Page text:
Monday, 14 August 2017

BLEU



That’s a much better acronym than the worn-out Brexit acrostic, isn’t it?
I have read so much nonsense about ‘Britain Leaving the European Union’ that I thought it was time to put the world’s thoughts in order.  I will confine myself to the classic five-point system.
One.  Nobody knows anything.
Two.  Nothing has happened.
Three.  This is not democracy.
Four.  Loudness is not thought.
Five.  The devil is in the detail. 

To expand:
  1. Nobody knows anything about what is going to happen when, after a protracted process of definition, drafting and deliberation an Act of Parliament representing Britain’s departure from the EU is presented for the Royal Assent.  Not just because whoever turns out to be monarch by then might just say ‘no’, but because nobody has a clue what it will actually say.
  2. Following from that, so far nothing’s actually happened.  The debate, if that’s a word any more, is almost entirely about the story of the last 15-odd months of speculation, reaction and counter-reaction, not to mention global economic and political forces compared to which BLEU is a minor ripple.  All fur coat and no knickers. 
  3. Democracy means ‘rule by the people’.  Referenda are not a sensible means of achieving this where the population exceeds a few hundred.  In the present case, the canard that ‘the people have spoken' needs to be critically analysed and clinically destroyed by facts and logic.  For a start, only 37% of the electorate voted to leave.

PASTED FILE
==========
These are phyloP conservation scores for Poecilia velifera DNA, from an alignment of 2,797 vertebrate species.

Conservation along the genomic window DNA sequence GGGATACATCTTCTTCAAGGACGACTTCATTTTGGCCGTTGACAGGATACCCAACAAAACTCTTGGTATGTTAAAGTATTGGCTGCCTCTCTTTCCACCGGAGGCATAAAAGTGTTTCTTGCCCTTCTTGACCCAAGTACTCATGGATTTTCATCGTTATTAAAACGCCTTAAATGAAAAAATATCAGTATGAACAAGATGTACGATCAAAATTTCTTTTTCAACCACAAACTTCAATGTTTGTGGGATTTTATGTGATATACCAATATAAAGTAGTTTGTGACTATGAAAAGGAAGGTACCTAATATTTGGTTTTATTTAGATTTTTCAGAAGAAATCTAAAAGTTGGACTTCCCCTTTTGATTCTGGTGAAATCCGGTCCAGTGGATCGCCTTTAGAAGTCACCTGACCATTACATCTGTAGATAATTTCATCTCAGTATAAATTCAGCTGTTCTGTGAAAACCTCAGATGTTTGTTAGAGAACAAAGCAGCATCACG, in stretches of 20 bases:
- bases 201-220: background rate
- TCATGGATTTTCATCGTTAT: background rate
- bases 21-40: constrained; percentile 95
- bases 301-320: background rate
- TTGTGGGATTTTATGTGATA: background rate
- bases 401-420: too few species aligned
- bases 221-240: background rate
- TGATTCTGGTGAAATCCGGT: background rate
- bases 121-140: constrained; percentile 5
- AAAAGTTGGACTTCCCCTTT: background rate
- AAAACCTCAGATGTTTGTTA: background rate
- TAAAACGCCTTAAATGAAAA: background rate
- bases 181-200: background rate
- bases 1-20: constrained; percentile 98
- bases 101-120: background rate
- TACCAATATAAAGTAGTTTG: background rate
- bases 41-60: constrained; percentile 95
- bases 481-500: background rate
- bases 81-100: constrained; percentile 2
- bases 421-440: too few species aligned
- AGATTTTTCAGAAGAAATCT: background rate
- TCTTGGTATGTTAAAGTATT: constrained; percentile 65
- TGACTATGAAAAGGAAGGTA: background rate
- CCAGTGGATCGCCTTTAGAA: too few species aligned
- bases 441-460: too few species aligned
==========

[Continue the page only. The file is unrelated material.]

4. I often dip in to internet sites that support BLEU, and I’m dismayed not just by the lack of fact and focus, nor even by the outright blatant lies, but by the overwhelming volume of vitriol and personal abuse.  I counter this whenever it’s directed at me, of course (don’t ever enter into a slanging match with me, anyone, because I will win!).  But I am shocked by the amount of unnecessary sheer nastiness.  I thought this was a nice country.
  5. I’m getting a bit tired now, so I don’t want to go into the details of what this will do to everyone in this country’s personal day-to-day lives.  Two words cover most of it, actually – health, and safety.

Monday, 7 August 2017

Ray's Story


Z had taken the kids to the beach, but I’d opted to stay in the caravan.  After an hour or so, and having exhausted the entertainment potential of the newspaper, I dipped in to the small selection of books, leaflets and so on that reside in my bookrack there.  There’s a first aid manual, several quick’n’easy cookbooks, guides to walks and places to visit, and a few snatches of genuine local Pembrokeshire history.  It was one of those that captured me.

It’s a book of black and white picture postcards of Narberth, from the late nineteenth and early twentieth century.  Old pictures are, of course, always good to look at; but what caught my eye was the foreword, which heaped lavish praise and thanks on Miss Ray Davies, without whom the enterprise would never have happened. 

I knew her quite well, and I just wanted to set down what I can about a rather intriguing character.